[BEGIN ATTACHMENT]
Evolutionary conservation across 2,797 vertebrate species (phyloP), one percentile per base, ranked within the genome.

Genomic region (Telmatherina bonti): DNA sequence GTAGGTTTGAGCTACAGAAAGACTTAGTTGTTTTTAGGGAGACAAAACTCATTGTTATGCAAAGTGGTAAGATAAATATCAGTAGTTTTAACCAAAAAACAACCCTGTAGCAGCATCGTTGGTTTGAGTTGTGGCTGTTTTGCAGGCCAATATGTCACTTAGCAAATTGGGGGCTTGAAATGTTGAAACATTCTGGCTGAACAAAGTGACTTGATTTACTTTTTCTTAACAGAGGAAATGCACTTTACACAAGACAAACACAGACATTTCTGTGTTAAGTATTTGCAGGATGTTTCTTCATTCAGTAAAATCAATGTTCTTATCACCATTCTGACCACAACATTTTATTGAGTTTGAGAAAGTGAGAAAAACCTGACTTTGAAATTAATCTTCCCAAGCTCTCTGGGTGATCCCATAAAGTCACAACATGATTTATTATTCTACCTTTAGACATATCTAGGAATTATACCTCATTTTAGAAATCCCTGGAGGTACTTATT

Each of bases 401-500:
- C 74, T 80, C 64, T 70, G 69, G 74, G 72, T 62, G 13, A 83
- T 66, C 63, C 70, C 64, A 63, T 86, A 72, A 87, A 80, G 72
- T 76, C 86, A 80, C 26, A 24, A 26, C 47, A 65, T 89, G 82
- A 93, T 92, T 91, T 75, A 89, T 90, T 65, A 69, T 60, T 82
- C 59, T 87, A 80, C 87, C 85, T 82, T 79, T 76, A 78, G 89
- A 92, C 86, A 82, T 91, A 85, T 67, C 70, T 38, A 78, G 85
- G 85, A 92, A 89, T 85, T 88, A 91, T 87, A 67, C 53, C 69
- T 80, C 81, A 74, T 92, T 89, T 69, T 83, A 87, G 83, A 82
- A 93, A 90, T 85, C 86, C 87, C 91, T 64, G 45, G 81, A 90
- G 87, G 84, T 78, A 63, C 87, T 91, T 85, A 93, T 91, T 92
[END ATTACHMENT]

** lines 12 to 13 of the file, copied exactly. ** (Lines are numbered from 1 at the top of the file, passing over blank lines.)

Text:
- A 93, A 90, T 85, C 86, C 87, C 91, T 64, G 45, G 81, A 90
- G 87, G 84, T 78, A 63, C 87, T 91, T 85, A 93, T 91, T 92